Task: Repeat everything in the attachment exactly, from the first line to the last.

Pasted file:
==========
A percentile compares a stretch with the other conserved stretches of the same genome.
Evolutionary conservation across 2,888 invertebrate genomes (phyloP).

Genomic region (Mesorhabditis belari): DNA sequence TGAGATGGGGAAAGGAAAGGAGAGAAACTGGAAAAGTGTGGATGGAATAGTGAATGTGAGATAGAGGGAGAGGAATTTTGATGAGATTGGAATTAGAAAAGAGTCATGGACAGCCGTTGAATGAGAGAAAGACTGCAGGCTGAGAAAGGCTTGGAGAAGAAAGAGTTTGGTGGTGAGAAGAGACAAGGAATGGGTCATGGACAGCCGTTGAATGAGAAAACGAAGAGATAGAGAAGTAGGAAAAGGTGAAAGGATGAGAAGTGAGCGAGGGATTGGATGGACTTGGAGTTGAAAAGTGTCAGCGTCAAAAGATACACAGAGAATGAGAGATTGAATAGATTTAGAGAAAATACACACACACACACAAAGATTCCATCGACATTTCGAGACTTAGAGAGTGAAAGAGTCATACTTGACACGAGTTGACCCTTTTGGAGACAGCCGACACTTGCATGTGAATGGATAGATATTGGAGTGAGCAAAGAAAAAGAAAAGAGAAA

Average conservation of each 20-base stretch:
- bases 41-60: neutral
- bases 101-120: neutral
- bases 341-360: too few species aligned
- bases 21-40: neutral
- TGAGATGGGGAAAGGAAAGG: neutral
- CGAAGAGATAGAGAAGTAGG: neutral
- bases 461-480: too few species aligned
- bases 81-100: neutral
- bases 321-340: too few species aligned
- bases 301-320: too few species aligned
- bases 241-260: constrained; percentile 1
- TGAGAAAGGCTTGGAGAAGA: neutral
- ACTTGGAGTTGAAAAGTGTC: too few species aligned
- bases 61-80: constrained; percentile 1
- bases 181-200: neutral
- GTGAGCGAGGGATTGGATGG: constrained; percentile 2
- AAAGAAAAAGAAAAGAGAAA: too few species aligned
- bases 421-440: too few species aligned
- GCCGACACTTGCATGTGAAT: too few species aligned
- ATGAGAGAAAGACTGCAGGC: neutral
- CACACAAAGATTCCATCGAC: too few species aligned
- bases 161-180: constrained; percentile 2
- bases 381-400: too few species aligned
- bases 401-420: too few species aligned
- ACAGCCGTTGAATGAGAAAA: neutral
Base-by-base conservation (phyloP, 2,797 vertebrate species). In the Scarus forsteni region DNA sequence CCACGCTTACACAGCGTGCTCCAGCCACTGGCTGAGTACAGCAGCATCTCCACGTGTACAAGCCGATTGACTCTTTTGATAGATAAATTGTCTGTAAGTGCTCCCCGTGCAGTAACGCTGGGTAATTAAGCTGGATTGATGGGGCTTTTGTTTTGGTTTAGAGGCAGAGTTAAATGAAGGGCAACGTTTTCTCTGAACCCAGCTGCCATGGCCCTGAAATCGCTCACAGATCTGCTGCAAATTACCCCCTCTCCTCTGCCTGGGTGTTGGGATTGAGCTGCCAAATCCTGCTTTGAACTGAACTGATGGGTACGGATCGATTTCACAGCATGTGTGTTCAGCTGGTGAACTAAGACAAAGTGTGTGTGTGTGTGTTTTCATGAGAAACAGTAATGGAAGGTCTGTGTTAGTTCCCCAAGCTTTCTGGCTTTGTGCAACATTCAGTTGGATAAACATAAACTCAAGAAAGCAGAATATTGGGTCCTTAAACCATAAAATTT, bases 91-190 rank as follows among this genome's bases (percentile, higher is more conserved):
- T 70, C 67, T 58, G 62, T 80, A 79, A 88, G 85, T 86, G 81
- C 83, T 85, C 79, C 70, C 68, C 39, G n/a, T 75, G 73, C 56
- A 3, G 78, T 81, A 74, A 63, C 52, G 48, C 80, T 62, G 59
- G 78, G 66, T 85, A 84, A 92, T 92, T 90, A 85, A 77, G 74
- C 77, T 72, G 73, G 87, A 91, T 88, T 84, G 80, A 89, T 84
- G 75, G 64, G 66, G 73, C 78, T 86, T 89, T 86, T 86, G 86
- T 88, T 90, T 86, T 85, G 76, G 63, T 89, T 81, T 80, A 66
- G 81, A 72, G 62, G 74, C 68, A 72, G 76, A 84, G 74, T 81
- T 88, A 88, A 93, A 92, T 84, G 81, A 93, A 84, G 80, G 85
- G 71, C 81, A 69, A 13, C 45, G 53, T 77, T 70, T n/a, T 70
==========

A percentile compares a stretch with the other conserved stretches of the same genome.
Evolutionary conservation across 2,888 invertebrate genomes (phyloP).

Genomic region (Mesorhabditis belari): DNA sequence TGAGATGGGGAAAGGAAAGGAGAGAAACTGGAAAAGTGTGGATGGAATAGTGAATGTGAGATAGAGGGAGAGGAATTTTGATGAGATTGGAATTAGAAAAGAGTCATGGACAGCCGTTGAATGAGAGAAAGACTGCAGGCTGAGAAAGGCTTGGAGAAGAAAGAGTTTGGTGGTGAGAAGAGACAAGGAATGGGTCATGGACAGCCGTTGAATGAGAAAACGAAGAGATAGAGAAGTAGGAAAAGGTGAAAGGATGAGAAGTGAGCGAGGGATTGGATGGACTTGGAGTTGAAAAGTGTCAGCGTCAAAAGATACACAGAGAATGAGAGATTGAATAGATTTAGAGAAAATACACACACACACACAAAGATTCCATCGACATTTCGAGACTTAGAGAGTGAAAGAGTCATACTTGACACGAGTTGACCCTTTTGGAGACAGCCGACACTTGCATGTGAATGGATAGATATTGGAGTGAGCAAAGAAAAAGAAAAGAGAAA

Average conservation of each 20-base stretch:
- bases 41-60: neutral
- bases 101-120: neutral
- bases 341-360: too few species aligned
- bases 21-40: neutral
- TGAGATGGGGAAAGGAAAGG: neutral
- CGAAGAGATAGAGAAGTAGG: neutral
- bases 461-480: too few species aligned
- bases 81-100: neutral
- bases 321-340: too few species aligned
- bases 301-320: too few species aligned
- bases 241-260: constrained; percentile 1
- TGAGAAAGGCTTGGAGAAGA: neutral
- ACTTGGAGTTGAAAAGTGTC: too few species aligned
- bases 61-80: constrained; percentile 1
- bases 181-200: neutral
- GTGAGCGAGGGATTGGATGG: constrained; percentile 2
- AAAGAAAAAGAAAAGAGAAA: too few species aligned
- bases 421-440: too few species aligned
- GCCGACACTTGCATGTGAAT: too few species aligned
- ATGAGAGAAAGACTGCAGGC: neutral
- CACACAAAGATTCCATCGAC: too few species aligned
- bases 161-180: constrained; percentile 2
- bases 381-400: too few species aligned
- bases 401-420: too few species aligned
- ACAGCCGTTGAATGAGAAAA: neutral
Base-by-base conservation (phyloP, 2,797 vertebrate species). In the Scarus forsteni region DNA sequence CCACGCTTACACAGCGTGCTCCAGCCACTGGCTGAGTACAGCAGCATCTCCACGTGTACAAGCCGATTGACTCTTTTGATAGATAAATTGTCTGTAAGTGCTCCCCGTGCAGTAACGCTGGGTAATTAAGCTGGATTGATGGGGCTTTTGTTTTGGTTTAGAGGCAGAGTTAAATGAAGGGCAACGTTTTCTCTGAACCCAGCTGCCATGGCCCTGAAATCGCTCACAGATCTGCTGCAAATTACCCCCTCTCCTCTGCCTGGGTGTTGGGATTGAGCTGCCAAATCCTGCTTTGAACTGAACTGATGGGTACGGATCGATTTCACAGCATGTGTGTTCAGCTGGTGAACTAAGACAAAGTGTGTGTGTGTGTGTTTTCATGAGAAACAGTAATGGAAGGTCTGTGTTAGTTCCCCAAGCTTTCTGGCTTTGTGCAACATTCAGTTGGATAAACATAAACTCAAGAAAGCAGAATATTGGGTCCTTAAACCATAAAATTT, bases 91-190 rank as follows among this genome's bases (percentile, higher is more conserved):
- T 70, C 67, T 58, G 62, T 80, A 79, A 88, G 85, T 86, G 81
- C 83, T 85, C 79, C 70, C 68, C 39, G n/a, T 75, G 73, C 56
- A 3, G 78, T 81, A 74, A 63, C 52, G 48, C 80, T 62, G 59
- G 78, G 66, T 85, A 84, A 92, T 92, T 90, A 85, A 77, G 74
- C 77, T 72, G 73, G 87, A 91, T 88, T 84, G 80, A 89, T 84
- G 75, G 64, G 66, G 73, C 78, T 86, T 89, T 86, T 86, G 86
- T 88, T 90, T 86, T 85, G 76, G 63, T 89, T 81, T 80, A 66
- G 81, A 72, G 62, G 74, C 68, A 72, G 76, A 84, G 74, T 81
- T 88, A 88, A 93, A 92, T 84, G 81, A 93, A 84, G 80, G 85
- G 71, C 81, A 69, A 13, C 45, G 53, T 77, T 70, T n/a, T 70